If you’ve been saving a fancy bottle of scotch for a special day, you might want to consider holding on to it a little longer.
Inside Hook reports that U.K.-based data firm Rare Whisky 101 has found that the Rare Whisky Apex index rose more than 14 percent last year, unlike the indexes for gold and wine, which dropped by 10 percent and 0.4 percent, respectively.
Nearly $14 million worth of rare whiskies were sold at auction in the U.K. last year, and many of the most coveted bottles were produced by distilleries that are no longer in business. As a result, value could continue to increase as supply declines and demand continues to grow.
Even somewhat-scarce whiskies are rising in value, but older bottles are proving to be the most valuable. “Despite the continued de-aging of new/retail products in the Single Malt Scotch category; age ([measured] both [in terms of] older age statements and older bottles in-the-glass) and vintage prove more crucial to the collectors/investors market than ever. We see demand for older bottles only increasing,” states the report.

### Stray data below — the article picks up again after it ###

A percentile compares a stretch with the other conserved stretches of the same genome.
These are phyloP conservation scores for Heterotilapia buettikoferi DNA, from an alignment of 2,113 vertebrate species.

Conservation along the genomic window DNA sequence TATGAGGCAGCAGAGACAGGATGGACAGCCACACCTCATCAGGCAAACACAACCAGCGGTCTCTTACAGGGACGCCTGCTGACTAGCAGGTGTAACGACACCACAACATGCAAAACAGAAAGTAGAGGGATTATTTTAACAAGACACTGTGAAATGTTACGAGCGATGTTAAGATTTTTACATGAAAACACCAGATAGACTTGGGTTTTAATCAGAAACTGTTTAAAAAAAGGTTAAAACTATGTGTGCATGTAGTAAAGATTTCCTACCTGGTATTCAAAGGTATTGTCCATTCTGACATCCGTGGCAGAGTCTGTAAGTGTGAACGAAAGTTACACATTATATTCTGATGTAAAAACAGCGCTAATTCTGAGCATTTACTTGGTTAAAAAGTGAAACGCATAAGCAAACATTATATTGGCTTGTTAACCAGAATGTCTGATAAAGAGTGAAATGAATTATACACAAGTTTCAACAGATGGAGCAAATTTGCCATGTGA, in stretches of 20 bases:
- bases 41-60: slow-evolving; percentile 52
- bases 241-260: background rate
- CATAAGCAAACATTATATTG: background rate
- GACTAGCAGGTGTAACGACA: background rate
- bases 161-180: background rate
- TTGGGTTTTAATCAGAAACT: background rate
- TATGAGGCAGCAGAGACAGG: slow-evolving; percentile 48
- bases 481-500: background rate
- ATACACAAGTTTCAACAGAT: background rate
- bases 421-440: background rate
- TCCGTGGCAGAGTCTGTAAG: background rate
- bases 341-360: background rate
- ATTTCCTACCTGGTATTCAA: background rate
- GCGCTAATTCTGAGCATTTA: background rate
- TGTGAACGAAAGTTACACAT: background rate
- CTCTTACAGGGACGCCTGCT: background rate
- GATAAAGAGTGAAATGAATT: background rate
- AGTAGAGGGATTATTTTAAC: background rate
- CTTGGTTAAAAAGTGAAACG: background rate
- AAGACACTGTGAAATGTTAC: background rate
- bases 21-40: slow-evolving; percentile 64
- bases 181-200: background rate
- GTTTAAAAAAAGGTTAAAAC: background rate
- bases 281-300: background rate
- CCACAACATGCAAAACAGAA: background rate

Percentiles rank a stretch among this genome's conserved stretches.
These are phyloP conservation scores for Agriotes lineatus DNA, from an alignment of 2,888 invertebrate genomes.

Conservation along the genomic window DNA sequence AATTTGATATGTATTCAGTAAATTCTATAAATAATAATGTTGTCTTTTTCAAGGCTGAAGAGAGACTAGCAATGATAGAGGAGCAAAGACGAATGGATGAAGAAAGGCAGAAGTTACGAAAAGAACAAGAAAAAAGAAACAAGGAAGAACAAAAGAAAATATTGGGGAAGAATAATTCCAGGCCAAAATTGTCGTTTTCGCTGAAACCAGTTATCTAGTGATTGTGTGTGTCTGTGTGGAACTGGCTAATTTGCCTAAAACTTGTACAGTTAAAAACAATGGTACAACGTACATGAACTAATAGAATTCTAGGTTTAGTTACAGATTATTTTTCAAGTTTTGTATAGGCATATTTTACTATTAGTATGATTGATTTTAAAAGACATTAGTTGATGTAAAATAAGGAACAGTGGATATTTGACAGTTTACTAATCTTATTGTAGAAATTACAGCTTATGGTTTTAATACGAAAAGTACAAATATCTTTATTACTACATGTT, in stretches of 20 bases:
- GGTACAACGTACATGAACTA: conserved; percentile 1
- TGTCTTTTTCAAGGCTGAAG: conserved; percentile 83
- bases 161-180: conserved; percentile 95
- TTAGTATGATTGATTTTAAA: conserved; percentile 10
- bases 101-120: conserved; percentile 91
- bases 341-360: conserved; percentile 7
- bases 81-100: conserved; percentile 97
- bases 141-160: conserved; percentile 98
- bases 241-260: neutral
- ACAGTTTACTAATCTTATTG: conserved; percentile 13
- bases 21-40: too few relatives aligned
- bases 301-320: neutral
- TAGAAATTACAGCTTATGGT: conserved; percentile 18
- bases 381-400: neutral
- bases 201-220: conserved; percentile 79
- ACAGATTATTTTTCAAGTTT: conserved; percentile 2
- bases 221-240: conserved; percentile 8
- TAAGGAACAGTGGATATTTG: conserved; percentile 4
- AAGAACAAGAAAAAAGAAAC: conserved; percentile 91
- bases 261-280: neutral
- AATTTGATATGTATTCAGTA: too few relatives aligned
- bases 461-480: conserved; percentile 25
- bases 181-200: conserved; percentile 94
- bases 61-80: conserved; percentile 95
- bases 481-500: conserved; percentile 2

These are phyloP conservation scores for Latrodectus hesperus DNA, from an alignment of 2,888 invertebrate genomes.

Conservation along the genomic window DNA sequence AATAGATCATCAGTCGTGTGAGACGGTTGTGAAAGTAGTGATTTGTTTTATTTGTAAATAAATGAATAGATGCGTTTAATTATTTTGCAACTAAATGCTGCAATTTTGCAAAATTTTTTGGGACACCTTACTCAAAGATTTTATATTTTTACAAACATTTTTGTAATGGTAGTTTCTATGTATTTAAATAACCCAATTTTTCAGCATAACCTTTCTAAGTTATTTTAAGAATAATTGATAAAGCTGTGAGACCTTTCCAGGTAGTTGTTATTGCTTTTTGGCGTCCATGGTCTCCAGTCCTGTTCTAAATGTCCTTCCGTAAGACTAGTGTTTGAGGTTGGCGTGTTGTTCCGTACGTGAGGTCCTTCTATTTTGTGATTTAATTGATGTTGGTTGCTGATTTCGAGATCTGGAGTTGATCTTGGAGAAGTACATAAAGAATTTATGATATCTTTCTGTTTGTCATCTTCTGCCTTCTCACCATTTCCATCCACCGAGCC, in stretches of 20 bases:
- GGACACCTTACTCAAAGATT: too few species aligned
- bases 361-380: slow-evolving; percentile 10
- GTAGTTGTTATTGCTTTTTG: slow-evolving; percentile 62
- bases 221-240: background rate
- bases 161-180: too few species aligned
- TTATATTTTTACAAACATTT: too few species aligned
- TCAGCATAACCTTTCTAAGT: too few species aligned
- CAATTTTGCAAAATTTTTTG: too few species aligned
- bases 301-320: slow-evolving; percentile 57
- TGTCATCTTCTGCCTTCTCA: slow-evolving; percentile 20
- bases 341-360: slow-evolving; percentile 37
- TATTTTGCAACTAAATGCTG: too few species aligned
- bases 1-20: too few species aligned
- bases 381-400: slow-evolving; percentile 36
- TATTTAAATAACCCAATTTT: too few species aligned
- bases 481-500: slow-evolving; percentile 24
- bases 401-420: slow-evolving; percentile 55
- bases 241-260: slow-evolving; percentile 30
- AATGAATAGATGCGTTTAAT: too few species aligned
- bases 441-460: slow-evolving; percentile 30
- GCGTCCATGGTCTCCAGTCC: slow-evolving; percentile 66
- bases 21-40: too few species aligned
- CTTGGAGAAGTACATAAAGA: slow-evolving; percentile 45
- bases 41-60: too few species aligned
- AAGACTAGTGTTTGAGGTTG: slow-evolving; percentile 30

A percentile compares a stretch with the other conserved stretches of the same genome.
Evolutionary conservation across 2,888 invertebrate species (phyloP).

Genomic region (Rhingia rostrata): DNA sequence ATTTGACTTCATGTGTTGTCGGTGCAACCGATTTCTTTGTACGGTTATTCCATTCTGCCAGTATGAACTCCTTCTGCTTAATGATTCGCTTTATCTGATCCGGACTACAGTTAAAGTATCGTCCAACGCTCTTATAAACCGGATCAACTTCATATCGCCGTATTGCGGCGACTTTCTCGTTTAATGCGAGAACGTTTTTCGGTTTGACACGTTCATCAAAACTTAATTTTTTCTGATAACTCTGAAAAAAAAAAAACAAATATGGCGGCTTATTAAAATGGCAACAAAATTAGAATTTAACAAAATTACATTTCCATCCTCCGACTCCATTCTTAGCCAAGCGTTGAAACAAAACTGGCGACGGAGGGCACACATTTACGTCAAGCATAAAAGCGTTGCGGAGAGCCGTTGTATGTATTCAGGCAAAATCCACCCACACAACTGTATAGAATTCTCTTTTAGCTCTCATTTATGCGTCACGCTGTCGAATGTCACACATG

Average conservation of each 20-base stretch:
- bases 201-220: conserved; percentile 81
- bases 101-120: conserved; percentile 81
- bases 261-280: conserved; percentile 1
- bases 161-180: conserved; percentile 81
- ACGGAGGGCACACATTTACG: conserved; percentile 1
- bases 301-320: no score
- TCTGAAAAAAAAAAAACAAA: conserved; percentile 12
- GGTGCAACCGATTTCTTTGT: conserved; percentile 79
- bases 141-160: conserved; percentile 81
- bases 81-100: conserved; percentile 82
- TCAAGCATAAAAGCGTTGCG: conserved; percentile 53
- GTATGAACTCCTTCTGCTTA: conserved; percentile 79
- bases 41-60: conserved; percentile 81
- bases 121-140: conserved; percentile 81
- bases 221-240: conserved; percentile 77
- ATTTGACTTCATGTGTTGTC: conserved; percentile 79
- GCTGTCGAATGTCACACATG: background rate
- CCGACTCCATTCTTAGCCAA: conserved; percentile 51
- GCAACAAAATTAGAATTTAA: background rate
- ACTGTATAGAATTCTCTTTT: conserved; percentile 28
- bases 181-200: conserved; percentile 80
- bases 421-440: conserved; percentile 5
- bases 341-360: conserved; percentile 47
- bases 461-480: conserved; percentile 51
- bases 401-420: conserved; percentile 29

U.S. products also experienced sales growth, with revenues growing 8 percent and demand for American whiskeys booming both stateside and abroad, according to the Distilled Spirits Council.
So put away those old bottles and reach for something a little less aged when making cocktails or sipping it neat; your investment adviser may thank you in the future.